Mannheim Remembered


A Tribute to Robert Kahn and All
Holocaust Survivors from Mannheim

Commissioned by The Holocaust Education Committee
of Sinclair Community College


Mannheim Remembered is a song poem inspired by my friendship with Robert Kahn and my experience assisting him with his book Reflections of Jewish Survivors from Mannheim. Since I was a teenager, Bob has impressed and motivated me with his positive attitude toward life after the Holocaust. His tireless energy and commitment to issues of the Jewish people helped inspire this composition, begun initially in 1993. Over the course of four years I recorded many variations, the final of which was  commissioned by the Holocaust Education Committee.


Meet Robert Kahn…

One day, about ten years ago in Dayton, Ohio, Robert Kahn sat down to have breakfast while CBS This Morning aired on TV. When he looked up and saw who they were interviewing, he couldn’t believe it. There on his TV screen was his closest childhood friend from Mannheim, Germany whom he hadn’t seen since the Holocaust 50 years earlier and had presumed dead. Overjoyed, he contacted the network. His best friend had also feared Bob had not survived and was likewise elated. CBS then arranged an all-expense paid reunion for the two friends and their wives in New York City and filmed the meeting for TV, which later aired on CBS This Morning. The two boyhood friends were united at last and shared many bittersweet memories about life before and after the Holocaust, their children, grandchildren and many other blessings.

This chance meeting inspired Bob to wonder if any other friends from Mannheim had survived the concentration camps during the war. He then took on the ambitious task of forming the Mannheim Holocaust Reunion Committee, a group dedicated to locating and reuniting former Jewish inhabitants of Mannheim, Germany. Letters were sent all over the world throughout the Jewish Diaspora and an astounding number of responses came back! Throughout North America, Israel, Europe, Australia, Brazil and many other places, former Mannheimers were alive and well and their voices could still be heard. A very poignant reunion was held in Dayton, Ohio with over 100 participants.

Bob has always been a shining star where Jewish affairs are concerned and has dedicated much of his life to Holocaust Education. He is particularly effective at explaining the Holocaust to diverse audiences including school children and non-Jews alike. His kindness, gentle sense of humor, and ability to stress the positive message of survival and tolerance, rather than the misery of genocide and hate, make him one of the most inspiring individuals I have ever known. Bob also took on another ambitious task recently and was instrumental in the formation of a Holocaust Wing at the National Air Force Museum located at Wright Patterson Air Force Base in Dayton, Ohio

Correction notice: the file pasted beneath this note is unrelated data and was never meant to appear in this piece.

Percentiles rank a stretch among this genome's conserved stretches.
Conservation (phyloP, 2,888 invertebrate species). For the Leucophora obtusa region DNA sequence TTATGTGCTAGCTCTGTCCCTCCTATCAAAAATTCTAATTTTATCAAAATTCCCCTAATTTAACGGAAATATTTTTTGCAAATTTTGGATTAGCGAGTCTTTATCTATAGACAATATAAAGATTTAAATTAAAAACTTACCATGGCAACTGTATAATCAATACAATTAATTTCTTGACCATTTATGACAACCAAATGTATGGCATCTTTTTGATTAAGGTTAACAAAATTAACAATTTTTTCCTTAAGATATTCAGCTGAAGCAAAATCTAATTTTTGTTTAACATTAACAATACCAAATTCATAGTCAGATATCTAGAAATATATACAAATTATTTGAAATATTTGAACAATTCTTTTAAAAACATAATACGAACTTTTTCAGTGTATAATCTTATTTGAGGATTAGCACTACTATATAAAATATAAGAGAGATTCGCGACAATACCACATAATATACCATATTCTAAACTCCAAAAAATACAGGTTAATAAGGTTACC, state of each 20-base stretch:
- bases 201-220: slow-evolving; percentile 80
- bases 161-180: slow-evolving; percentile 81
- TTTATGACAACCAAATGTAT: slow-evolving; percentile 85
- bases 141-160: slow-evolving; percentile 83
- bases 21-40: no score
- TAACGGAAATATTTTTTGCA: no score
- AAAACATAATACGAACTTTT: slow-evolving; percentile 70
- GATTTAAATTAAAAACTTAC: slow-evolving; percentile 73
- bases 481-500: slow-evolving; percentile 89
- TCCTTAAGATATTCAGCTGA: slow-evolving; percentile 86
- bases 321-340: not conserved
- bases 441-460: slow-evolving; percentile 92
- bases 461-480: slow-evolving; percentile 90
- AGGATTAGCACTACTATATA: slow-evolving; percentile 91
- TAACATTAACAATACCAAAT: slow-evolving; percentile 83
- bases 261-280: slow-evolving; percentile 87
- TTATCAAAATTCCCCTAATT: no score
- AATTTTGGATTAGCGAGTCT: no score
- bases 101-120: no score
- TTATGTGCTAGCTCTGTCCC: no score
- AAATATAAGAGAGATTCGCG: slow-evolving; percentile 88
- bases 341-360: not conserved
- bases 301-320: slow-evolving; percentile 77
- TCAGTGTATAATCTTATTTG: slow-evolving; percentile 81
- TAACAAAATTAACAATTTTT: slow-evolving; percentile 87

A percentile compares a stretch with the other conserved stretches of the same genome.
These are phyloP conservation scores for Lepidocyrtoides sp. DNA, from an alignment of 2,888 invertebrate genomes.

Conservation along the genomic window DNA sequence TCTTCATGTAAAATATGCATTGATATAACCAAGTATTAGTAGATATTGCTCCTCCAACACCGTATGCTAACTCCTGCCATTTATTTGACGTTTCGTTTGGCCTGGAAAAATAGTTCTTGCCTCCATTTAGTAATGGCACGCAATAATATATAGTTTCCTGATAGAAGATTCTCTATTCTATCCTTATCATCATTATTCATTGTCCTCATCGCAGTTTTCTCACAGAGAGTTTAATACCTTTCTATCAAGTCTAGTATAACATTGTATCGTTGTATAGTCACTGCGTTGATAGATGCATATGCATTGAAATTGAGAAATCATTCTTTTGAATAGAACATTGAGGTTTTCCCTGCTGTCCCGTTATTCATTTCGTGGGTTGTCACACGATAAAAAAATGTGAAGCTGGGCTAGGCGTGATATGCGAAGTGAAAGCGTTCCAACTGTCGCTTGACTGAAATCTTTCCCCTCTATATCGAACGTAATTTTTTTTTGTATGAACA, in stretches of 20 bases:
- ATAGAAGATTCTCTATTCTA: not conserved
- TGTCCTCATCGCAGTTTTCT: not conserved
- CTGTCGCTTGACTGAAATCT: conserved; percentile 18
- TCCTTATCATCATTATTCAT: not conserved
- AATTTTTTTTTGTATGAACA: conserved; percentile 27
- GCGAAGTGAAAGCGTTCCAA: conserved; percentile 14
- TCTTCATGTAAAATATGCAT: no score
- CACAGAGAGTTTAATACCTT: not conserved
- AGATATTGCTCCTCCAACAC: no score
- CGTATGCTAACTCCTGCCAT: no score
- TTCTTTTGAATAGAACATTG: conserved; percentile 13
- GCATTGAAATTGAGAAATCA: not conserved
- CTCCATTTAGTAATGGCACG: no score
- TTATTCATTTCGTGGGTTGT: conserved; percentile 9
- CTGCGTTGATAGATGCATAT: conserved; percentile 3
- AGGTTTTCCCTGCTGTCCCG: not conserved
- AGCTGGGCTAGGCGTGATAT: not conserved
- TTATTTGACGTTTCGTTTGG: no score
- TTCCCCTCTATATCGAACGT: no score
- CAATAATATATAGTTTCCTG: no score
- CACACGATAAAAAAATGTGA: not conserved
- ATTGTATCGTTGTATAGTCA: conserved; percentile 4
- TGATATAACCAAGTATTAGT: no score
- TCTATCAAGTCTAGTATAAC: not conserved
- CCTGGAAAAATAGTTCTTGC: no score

There are several movements to this piece representing passages of time with different emotions. These are some of the mental images that guided me in my composition.

Mannheim Remembered
Looking Back on the Bittersweet Past
Everyday Life in Mannheim Before the War
Things Taken for Granted
Early Tender Childhood Memories Ended Abruptly
Running to Find Refuge From the Nazis
Disillusionment and Mud
Judaism Trampled: The Synagogue and Town in Ruins
Sadness and Whispers of Mannheim
The Good Days of Mannheim Over Forever
Turmoil, Anger and Desperation
Instability, Horror and Death
The Future of Judaism?
To Safety: The Miracle and Gift of Survival
The Nightmare is Over
Rebirth: A New Life in America
Comfort, Love and Family
Grandchildren and Simchas
Success and Peace
Judaism Endures
Life Goes On: Living in Modern Times
Shaping a Brighter Future


–Listen to Mannheim Remembered in MP3 format.

–View the video of Laura’s performance of
Mannheim Remembered. [28.8] [ISDN]


I hope others will be able to identify somehow with this piece and will join me in honoring Bob Kahn and other survivors of Mannheim, Germany to thank them for the legacy of strength and survival they have courageously shared with us and future generations of the Jewish people.

Laura Kessler
April 1997, Dayton, Ohio